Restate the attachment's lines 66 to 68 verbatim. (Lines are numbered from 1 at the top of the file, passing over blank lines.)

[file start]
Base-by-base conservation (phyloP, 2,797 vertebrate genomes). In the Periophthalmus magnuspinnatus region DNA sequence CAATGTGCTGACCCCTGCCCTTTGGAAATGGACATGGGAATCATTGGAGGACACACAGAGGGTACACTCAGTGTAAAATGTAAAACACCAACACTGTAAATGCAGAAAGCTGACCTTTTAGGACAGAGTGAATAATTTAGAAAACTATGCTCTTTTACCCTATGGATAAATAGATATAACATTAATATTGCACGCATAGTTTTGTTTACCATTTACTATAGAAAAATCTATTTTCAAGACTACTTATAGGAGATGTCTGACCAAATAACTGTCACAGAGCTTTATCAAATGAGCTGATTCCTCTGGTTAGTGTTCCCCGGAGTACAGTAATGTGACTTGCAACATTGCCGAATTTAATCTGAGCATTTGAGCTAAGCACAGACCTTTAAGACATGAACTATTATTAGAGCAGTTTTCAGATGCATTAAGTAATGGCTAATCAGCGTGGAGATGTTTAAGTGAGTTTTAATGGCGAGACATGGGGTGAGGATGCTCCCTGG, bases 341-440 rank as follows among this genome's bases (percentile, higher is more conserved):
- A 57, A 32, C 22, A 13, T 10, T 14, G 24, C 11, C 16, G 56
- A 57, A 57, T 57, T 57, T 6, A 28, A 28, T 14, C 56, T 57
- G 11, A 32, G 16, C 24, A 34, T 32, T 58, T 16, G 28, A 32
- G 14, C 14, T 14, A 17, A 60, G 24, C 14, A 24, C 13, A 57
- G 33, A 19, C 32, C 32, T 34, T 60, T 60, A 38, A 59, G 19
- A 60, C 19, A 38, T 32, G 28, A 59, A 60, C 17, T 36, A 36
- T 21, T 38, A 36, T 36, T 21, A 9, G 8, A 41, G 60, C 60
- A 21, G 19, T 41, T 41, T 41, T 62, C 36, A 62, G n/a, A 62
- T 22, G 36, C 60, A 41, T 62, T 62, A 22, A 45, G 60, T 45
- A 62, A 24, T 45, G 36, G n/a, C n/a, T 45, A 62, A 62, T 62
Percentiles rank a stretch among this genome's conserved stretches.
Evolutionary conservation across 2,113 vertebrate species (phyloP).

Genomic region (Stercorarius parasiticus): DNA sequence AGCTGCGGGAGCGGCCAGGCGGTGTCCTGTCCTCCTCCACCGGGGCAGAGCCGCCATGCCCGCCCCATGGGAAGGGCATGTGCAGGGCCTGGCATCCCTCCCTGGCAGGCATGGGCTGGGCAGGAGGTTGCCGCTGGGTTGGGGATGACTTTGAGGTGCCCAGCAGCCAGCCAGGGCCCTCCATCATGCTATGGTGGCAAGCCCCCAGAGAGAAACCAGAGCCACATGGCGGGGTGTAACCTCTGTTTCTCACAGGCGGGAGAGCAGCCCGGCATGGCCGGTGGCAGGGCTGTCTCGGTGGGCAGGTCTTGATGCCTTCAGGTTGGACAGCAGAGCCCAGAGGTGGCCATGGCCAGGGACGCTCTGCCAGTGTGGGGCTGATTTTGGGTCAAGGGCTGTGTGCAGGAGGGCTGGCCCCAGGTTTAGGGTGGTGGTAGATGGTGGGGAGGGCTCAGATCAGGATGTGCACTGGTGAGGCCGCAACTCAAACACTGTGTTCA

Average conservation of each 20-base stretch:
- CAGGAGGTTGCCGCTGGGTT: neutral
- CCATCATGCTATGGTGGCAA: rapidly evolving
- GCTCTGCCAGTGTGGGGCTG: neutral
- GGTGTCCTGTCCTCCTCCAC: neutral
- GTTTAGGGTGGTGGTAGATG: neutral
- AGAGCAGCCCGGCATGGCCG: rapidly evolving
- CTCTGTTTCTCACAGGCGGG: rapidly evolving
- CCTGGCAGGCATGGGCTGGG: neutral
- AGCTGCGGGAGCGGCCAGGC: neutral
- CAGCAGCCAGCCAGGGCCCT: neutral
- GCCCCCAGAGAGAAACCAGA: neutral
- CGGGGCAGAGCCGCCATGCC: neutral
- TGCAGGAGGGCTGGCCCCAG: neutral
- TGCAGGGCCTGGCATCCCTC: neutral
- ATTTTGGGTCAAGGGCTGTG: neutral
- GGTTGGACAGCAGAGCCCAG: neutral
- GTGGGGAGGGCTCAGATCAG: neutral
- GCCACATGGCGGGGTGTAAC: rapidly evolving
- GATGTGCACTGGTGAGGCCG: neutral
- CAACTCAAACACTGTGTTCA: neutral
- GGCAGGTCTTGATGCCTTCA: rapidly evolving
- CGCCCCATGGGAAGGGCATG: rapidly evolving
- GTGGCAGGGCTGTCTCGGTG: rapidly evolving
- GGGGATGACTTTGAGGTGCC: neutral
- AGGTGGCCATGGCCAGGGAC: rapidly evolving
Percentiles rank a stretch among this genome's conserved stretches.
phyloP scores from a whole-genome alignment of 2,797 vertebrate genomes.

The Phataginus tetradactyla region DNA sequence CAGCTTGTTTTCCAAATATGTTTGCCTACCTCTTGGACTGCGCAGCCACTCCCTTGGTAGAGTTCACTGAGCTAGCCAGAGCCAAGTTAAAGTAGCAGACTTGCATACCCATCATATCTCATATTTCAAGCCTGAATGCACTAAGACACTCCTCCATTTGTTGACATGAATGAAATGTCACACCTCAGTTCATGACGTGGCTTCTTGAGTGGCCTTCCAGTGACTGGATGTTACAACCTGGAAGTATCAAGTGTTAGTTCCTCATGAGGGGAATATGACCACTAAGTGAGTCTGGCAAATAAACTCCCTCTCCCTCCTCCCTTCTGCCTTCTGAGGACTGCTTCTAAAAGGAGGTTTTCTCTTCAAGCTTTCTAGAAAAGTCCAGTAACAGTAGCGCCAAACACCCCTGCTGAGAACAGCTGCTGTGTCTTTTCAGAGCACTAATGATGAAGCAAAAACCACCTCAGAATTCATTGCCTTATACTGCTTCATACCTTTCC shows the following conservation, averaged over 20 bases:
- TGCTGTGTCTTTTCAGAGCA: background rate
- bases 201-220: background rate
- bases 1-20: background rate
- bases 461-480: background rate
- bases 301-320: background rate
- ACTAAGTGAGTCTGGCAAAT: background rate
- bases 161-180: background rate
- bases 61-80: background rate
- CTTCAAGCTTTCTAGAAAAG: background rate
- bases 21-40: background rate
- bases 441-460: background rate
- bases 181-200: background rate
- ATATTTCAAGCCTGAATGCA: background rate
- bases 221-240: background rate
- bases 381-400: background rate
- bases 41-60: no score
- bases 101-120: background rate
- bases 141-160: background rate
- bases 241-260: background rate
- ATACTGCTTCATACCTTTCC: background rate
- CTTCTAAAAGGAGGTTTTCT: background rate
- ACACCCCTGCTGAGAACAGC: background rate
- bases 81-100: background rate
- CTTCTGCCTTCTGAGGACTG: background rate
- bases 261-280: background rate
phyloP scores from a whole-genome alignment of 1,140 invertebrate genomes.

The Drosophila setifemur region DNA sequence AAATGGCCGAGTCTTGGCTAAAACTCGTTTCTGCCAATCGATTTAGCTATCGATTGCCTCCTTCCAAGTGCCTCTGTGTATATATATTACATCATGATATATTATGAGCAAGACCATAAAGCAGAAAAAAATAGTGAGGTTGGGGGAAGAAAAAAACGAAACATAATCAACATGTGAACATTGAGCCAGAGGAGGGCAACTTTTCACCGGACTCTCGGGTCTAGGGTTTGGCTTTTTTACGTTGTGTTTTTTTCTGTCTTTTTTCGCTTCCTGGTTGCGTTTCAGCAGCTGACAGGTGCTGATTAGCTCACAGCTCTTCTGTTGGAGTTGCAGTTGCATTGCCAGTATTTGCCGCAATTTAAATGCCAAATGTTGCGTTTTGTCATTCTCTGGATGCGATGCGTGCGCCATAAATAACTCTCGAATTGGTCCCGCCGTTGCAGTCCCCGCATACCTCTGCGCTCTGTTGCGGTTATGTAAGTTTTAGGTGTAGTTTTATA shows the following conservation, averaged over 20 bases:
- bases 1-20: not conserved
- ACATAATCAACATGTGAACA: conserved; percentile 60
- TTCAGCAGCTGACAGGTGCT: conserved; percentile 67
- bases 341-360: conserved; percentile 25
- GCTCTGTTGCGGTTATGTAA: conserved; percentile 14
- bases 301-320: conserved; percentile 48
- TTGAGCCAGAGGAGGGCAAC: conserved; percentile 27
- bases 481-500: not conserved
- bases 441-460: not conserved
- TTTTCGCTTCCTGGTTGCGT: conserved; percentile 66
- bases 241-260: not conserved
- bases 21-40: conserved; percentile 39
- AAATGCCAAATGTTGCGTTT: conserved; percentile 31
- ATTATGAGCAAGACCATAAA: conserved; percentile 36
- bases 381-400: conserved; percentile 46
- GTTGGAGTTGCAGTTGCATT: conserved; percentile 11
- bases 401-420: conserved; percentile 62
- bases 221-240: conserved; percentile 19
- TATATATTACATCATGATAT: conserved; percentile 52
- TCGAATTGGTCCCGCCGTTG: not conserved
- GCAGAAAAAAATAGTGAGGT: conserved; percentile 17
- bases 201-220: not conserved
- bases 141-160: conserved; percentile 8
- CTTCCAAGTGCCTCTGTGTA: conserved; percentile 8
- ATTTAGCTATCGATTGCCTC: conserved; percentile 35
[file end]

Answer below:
- bases 81-100: background rate
- CTTCTGCCTTCTGAGGACTG: background rate
- bases 261-280: background rate